Procrastinator’s Dilemma: The Biggest Health Problem Today

Wake up.  Brush your teeth.  Floss.  Shower. Get the kids up.  Get breakfast.  Make other meals.  Get dressed.  Do your makeup (for women). Drive to work.  Run the errands.  Go to the bathroom.  Work a full day.  Meditate.  Train.  Work on a hobby.  Help the kids with their homework.  Read a book.  And on, and on, and on.

With all these demands, it is no wonder most of us cannot find time (or other resources) to pick the right foods or train the right way or just fit in some sport and play.  It is this overload on our time occurring without the physical component that leads us into being overweight, stiff, tired, in pain, cardiovascularly incompetent slugs.

I ran into this absolutely great talk to some grad students from a Canadian college professor on procrastination.  He’s been studying it for quite some time.  I’ve been studying it for years with all of you….and, of course, myself.

Watch the video below if you have time.  However, I am going to give a quick point of view on this below.  I know.  It’s funny that I  am talking about time management and posted an hour long video.

Laziness?….Resource management?  Laziness has a purpose.  Laziness is embedded in all of us.  It is an instinct.  It is an instinct to utilize our energy from our food and our time as the limited resources that they are.  We forget that paleo man had to reserve his resources for only the most valuable of activities such as hunting, gathering, sex, travel, and defense.  Procrastination is one technique we use to make sure that we utilize resources optimally.

The answer.  Our dilemma is that we hold this instinct yet live in a resource rich environment.  Acting pro-actively and methodically by setting goals, pre-determining high impact activities, listing our resources, identifying risks, and pre-determing mitigations for those risks is the way to just “do” rather than overthinking every task.  Make habits that work from this cycle.  Thinking takes time and energy.  This process automates the process.  Tactical analysis on the front end eliminates over-thinking  and procrastination on the back end.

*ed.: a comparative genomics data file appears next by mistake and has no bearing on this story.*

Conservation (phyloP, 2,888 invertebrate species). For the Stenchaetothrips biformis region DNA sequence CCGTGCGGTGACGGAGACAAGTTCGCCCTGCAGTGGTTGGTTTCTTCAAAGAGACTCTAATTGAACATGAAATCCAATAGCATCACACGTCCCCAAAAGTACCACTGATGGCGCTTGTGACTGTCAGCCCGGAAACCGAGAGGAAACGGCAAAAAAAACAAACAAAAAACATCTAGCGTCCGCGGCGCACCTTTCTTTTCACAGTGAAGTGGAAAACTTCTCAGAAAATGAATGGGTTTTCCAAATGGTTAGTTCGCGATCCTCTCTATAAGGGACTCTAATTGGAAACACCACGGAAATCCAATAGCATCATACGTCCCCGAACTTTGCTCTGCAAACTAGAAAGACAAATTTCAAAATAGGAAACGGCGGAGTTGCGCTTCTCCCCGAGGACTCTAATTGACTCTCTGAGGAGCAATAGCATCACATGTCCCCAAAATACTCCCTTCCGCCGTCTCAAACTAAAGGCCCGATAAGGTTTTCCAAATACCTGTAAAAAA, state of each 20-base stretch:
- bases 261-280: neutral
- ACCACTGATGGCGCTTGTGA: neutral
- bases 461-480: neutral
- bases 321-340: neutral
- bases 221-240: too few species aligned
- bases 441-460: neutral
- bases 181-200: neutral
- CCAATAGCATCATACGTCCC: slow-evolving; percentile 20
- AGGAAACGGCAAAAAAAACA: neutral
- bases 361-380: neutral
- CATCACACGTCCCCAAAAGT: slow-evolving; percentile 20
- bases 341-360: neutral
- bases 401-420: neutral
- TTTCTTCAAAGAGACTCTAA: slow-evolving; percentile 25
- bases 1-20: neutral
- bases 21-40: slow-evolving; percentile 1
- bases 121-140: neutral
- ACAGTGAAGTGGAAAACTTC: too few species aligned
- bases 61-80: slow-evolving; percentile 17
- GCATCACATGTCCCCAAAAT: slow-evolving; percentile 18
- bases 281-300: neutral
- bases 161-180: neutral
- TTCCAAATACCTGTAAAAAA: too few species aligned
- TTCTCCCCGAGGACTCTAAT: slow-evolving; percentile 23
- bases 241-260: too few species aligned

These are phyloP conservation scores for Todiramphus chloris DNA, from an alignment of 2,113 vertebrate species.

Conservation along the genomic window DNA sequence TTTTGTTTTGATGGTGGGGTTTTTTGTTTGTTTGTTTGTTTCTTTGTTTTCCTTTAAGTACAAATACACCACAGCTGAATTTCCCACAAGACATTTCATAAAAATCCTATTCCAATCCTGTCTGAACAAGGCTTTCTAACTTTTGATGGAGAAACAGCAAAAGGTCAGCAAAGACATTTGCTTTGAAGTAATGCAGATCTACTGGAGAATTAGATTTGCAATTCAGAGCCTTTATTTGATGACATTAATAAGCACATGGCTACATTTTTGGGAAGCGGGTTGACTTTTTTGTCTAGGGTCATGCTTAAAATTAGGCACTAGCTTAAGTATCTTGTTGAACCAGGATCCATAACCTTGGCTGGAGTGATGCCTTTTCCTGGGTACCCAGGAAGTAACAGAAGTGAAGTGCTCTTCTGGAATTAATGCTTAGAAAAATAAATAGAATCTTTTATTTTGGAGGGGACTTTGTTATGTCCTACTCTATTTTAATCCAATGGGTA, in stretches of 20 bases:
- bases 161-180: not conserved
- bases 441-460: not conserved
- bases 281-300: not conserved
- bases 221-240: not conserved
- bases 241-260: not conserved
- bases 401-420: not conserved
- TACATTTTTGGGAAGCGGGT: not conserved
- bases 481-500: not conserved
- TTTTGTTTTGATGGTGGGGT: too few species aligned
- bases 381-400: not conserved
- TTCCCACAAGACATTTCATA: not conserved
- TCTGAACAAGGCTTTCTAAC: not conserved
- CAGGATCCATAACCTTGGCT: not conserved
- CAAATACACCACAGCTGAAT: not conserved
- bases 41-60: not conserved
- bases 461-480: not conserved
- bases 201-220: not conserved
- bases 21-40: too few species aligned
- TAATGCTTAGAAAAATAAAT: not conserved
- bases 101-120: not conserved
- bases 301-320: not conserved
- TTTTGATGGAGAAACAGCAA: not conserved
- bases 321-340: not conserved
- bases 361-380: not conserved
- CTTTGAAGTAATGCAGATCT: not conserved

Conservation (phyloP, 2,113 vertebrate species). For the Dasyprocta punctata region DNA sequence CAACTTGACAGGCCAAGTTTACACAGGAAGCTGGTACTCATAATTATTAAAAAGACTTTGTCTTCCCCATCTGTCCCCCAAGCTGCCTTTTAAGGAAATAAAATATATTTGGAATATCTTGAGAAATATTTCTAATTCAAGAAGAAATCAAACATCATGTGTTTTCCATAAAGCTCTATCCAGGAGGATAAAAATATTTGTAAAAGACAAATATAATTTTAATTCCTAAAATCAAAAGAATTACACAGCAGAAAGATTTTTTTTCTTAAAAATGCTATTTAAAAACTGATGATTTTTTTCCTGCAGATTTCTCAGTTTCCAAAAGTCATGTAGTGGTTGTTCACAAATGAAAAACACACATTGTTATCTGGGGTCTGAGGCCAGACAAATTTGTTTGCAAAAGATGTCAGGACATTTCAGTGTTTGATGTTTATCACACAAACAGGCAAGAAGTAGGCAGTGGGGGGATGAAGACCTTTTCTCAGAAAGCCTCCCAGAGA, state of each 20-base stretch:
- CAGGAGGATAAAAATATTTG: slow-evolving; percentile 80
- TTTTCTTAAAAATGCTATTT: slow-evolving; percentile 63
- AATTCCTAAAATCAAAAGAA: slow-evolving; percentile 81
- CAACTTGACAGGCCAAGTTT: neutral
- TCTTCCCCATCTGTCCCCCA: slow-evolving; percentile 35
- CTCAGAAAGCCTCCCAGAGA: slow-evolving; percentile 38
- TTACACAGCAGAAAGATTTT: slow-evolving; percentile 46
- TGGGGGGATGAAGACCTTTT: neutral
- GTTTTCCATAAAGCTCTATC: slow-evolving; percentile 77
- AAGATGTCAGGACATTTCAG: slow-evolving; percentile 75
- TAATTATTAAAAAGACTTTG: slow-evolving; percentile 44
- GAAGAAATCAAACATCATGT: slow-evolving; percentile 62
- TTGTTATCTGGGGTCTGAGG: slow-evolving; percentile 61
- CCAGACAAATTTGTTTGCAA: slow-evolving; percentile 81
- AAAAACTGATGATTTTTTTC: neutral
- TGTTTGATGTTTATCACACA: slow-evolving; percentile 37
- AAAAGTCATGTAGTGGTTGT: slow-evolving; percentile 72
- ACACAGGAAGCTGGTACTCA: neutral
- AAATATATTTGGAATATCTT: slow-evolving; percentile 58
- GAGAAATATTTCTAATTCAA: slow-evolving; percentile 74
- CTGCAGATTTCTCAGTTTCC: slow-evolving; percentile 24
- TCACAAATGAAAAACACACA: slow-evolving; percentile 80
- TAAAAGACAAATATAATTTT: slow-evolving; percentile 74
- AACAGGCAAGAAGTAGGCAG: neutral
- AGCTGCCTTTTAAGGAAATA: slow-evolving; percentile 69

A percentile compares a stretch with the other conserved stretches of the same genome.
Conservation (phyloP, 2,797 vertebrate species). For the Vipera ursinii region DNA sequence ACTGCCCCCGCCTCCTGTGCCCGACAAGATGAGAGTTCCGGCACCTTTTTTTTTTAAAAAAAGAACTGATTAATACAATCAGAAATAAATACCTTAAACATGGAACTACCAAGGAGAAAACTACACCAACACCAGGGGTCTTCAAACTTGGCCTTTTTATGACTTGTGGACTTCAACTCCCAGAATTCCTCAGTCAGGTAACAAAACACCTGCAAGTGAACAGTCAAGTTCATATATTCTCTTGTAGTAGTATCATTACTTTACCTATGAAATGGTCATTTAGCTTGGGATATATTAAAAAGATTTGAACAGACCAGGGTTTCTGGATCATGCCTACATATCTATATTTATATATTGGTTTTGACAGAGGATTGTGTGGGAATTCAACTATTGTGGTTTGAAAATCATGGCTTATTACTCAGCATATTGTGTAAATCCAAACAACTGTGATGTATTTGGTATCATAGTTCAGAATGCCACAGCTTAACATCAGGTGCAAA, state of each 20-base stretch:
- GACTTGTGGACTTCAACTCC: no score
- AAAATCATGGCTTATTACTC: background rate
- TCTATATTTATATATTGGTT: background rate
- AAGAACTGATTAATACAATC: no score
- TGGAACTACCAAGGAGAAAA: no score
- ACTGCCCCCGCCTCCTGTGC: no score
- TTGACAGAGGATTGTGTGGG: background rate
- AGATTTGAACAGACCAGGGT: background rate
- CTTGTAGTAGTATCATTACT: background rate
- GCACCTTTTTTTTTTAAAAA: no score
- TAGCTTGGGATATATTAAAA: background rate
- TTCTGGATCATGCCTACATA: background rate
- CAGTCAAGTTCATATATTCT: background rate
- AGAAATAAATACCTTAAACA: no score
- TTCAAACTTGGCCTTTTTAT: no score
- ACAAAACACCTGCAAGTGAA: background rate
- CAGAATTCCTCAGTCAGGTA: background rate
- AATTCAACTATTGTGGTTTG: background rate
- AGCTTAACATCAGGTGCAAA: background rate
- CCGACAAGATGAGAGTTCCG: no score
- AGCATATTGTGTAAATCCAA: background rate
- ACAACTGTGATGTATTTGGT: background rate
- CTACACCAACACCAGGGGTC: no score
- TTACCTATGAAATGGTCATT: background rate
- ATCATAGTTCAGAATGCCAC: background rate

Send me an email to comment or ask a question: rootfit@gmail.com.  I get too much spam to look at the comments.

Jason Root, MS, CSCS

Phenotypic Design: A Different View on Training

phe·no·type
ˈfēnəˌtīp/

noun

BIOLOGY
  1. the set of observable characteristics of an individual resulting from the interaction of its genotype with the environment.

As most of you know, I just finished a master’s in biomedical diagnostics.  The degree program has a weighted emphasis on molecular diagnostics or genetic testing.  When we are thinking about our physical performance and health conditioning, we would likely first, think of more ‘state’ diagnostics.  These tell us our body’s current ‘state’ or condition prior to the genetic dispositions we hold.  After all,we can’t change our genetics.

Well, I agree that state diagnostics are of paramount importance.  We should be able to know how our body’s cardio-respiratory, balance, mobility, metabolic, hormonal, and a host of other human systems and processes are working.   This is primary to our cause for bettering our health and physical performance. However, with the definition above, isn’t our state just our phenotype….how our body is responding to the environmental stimuli versus the blueprint God or nature gave us?

With that in mind, shouldn’t we know the blueprint as well.  After all, if we can’t lose weight, shouldn’t we know whether we have genes that determine whether we metabolize certain foods in a certain way.   Maybe a vegan, or paleo diet would work for us.  Maybe, we haven’t tried it because we don’t know.

Or, maybe I am an athlete competing in triathlons.  But, I have a gene that sets limits on cardiovascular performance but have another that says my strength potential is AMAZING!!!  For an example, look at the guy who plays the Mountain from game of thrones.  He was a skinny basketball player until he tried heavy lifting.  Now, he’s a house and competes in strong men competitions.

We are tempted to think we would all know this via life’s trial and error.  But, is this true?  The Mountain may not have ever tried lifting unless encouraged for some reason.  You may not have either.  In order to find our human potential for development, it is very advantageous to know what we are made of.  We can shoot for our limits of potential more easily if we know what our predestined potential is without the trial and error.  We can, possibly, keep from running ourselves in circles with fad diets and exercise programs.  We may be able to really identify how we metabolize meat or carbs or gluten.  We may be able to find that we have a great potential for performance in one aspect or a poor one in another that we need  to address because it will effect our health in the long run.

Just food for thought today,

Jason Root, MS, CSCS